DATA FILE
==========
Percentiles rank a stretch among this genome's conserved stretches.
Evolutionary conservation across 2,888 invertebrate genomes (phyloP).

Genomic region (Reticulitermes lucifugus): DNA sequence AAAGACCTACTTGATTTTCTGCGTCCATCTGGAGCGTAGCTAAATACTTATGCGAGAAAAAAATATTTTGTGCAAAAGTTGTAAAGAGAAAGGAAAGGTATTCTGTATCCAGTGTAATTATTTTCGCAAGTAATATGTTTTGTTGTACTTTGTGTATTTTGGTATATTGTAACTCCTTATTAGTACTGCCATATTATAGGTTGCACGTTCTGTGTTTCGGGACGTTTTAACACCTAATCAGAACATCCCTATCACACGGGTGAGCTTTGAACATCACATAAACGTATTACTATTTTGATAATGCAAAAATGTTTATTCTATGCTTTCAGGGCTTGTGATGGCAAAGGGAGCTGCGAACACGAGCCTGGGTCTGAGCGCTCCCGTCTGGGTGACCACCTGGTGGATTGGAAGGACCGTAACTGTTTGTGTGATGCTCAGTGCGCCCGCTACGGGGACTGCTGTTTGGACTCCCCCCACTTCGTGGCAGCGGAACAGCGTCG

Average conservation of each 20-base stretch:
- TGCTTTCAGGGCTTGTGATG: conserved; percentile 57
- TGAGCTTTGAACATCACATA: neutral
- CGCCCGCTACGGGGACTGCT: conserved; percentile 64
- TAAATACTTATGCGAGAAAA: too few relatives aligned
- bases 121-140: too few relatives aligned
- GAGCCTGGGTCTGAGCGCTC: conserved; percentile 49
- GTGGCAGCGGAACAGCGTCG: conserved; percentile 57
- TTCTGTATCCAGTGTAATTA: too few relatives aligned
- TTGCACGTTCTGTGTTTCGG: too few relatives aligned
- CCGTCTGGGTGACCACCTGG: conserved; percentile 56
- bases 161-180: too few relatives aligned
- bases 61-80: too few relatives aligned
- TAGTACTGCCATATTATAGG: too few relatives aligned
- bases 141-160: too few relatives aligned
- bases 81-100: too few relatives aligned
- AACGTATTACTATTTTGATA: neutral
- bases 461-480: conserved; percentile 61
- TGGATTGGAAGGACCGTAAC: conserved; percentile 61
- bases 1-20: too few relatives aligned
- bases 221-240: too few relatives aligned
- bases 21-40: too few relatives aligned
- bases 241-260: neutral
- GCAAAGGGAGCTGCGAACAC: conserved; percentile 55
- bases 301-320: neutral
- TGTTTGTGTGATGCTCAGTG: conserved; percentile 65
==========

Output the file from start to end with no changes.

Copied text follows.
Percentiles rank a stretch among this genome's conserved stretches.
Evolutionary conservation across 2,888 invertebrate genomes (phyloP).

Genomic region (Reticulitermes lucifugus): DNA sequence AAAGACCTACTTGATTTTCTGCGTCCATCTGGAGCGTAGCTAAATACTTATGCGAGAAAAAAATATTTTGTGCAAAAGTTGTAAAGAGAAAGGAAAGGTATTCTGTATCCAGTGTAATTATTTTCGCAAGTAATATGTTTTGTTGTACTTTGTGTATTTTGGTATATTGTAACTCCTTATTAGTACTGCCATATTATAGGTTGCACGTTCTGTGTTTCGGGACGTTTTAACACCTAATCAGAACATCCCTATCACACGGGTGAGCTTTGAACATCACATAAACGTATTACTATTTTGATAATGCAAAAATGTTTATTCTATGCTTTCAGGGCTTGTGATGGCAAAGGGAGCTGCGAACACGAGCCTGGGTCTGAGCGCTCCCGTCTGGGTGACCACCTGGTGGATTGGAAGGACCGTAACTGTTTGTGTGATGCTCAGTGCGCCCGCTACGGGGACTGCTGTTTGGACTCCCCCCACTTCGTGGCAGCGGAACAGCGTCG

Average conservation of each 20-base stretch:
- TGCTTTCAGGGCTTGTGATG: conserved; percentile 57
- TGAGCTTTGAACATCACATA: neutral
- CGCCCGCTACGGGGACTGCT: conserved; percentile 64
- TAAATACTTATGCGAGAAAA: too few relatives aligned
- bases 121-140: too few relatives aligned
- GAGCCTGGGTCTGAGCGCTC: conserved; percentile 49
- GTGGCAGCGGAACAGCGTCG: conserved; percentile 57
- TTCTGTATCCAGTGTAATTA: too few relatives aligned
- TTGCACGTTCTGTGTTTCGG: too few relatives aligned
- CCGTCTGGGTGACCACCTGG: conserved; percentile 56
- bases 161-180: too few relatives aligned
- bases 61-80: too few relatives aligned
- TAGTACTGCCATATTATAGG: too few relatives aligned
- bases 141-160: too few relatives aligned
- bases 81-100: too few relatives aligned
- AACGTATTACTATTTTGATA: neutral
- bases 461-480: conserved; percentile 61
- TGGATTGGAAGGACCGTAAC: conserved; percentile 61
- bases 1-20: too few relatives aligned
- bases 221-240: too few relatives aligned
- bases 21-40: too few relatives aligned
- bases 241-260: neutral
- GCAAAGGGAGCTGCGAACAC: conserved; percentile 55
- bases 301-320: neutral
- TGTTTGTGTGATGCTCAGTG: conserved; percentile 65